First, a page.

This week I recommend everyone takes a good dose of Heartbreaker (Wednesday 23rd May, 8.30pm); light, charming, and a little bit wacky, this French romantic comedy is perfect mid-week escapism.
Like most romantic comedies Heartbreaker requires you to suspend reality. In this case it’s as we follow Alex (Romain Duris), a charming professional heartbreaker who for a fee can convince any woman to leave her boyfriend, fiancé or husband. That is, until he meets Juliette, played by Vanessa Paradis.
Juliette turns out to be a tough assignment for Alex, who works with his sister and brother-in-law, and it gets even tougher when he begins to experience genuine feelings for her. The highs and lows, depending on your perspective, include a re-enactment of the classic Dirty Dancing dance routine which is actually so bad it’s adorable, and a soundtrack featuring George Michael. All in all though director Pascal Chaumeil manages to freshen up the rom-com genre just enough to make his debut feature film a charming treat.
For something a little more serious and thought provoking try Triage (Saturday 26th May, 8.30pm), a drama from director Danis Tanovic (No Man’s Land) about a couple of war photographers working in Kurdistan in the 80s. I used to romanticise photojournalism and regard it as a heroic occupation, but can a war correspondent be immune to their situation? It’s an idea Tanovic explores earnestly with a solid cast including Colin Farrell and Christopher Lee, in particularly fine form.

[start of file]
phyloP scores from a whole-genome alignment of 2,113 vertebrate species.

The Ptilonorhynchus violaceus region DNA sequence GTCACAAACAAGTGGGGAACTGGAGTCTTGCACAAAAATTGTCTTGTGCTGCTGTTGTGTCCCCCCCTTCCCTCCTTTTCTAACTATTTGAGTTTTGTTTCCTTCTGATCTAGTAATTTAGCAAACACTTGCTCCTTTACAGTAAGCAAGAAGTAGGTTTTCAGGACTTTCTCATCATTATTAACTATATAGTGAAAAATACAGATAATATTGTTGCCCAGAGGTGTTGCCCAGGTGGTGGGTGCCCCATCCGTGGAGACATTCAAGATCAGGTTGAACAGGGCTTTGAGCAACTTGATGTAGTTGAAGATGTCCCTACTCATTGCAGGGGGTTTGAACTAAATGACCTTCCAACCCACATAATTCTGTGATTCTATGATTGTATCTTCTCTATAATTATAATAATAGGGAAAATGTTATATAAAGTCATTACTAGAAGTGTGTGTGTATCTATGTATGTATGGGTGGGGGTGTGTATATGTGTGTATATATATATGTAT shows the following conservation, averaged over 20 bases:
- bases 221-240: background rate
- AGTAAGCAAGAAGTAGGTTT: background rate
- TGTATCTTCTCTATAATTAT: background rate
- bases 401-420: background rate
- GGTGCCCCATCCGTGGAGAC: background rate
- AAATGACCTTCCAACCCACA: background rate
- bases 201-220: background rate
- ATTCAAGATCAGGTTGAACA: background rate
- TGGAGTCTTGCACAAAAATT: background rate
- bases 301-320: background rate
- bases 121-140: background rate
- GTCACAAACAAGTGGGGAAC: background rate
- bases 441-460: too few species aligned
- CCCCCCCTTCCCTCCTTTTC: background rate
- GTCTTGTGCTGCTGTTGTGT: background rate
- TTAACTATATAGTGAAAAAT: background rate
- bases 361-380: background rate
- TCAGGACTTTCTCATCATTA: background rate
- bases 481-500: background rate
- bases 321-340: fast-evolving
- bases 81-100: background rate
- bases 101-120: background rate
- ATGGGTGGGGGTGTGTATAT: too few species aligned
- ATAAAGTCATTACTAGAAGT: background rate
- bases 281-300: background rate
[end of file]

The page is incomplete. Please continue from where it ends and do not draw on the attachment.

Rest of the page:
To finish on an upbeat note, this week’s documentary is Marwencol (Thursday 24th May, 8.30pm), a cleverly shot documentary about the fantasy world of American Mark Hogancamp. In 2000 Hogancamp was brutally beaten into a brain damaged coma by 5 men. After a year of being taught how to walk, talk and write again, Mark, with no memory of his former life, began to retreat into a parallel fantasy world he created in his back garden called Marwencol. Using G.I Joe and Barbie dolls he has built a fictional WWII era Belgium town where soldiers and frisky women play out a variety of storylines that enable Mark to psychologically and physically work through his issues.
It’s clear Mark is talented and his engaging personality drives this documentary, but when his work is discovered and admired for its artistic qualities he has to decide if he’s ready for his sanctuary and therapeutic world to be presented to the public as art.
Art as therapy, art as a means to self-healing, Marwencol offers an interesting perspective on how we deal with issues in our lives.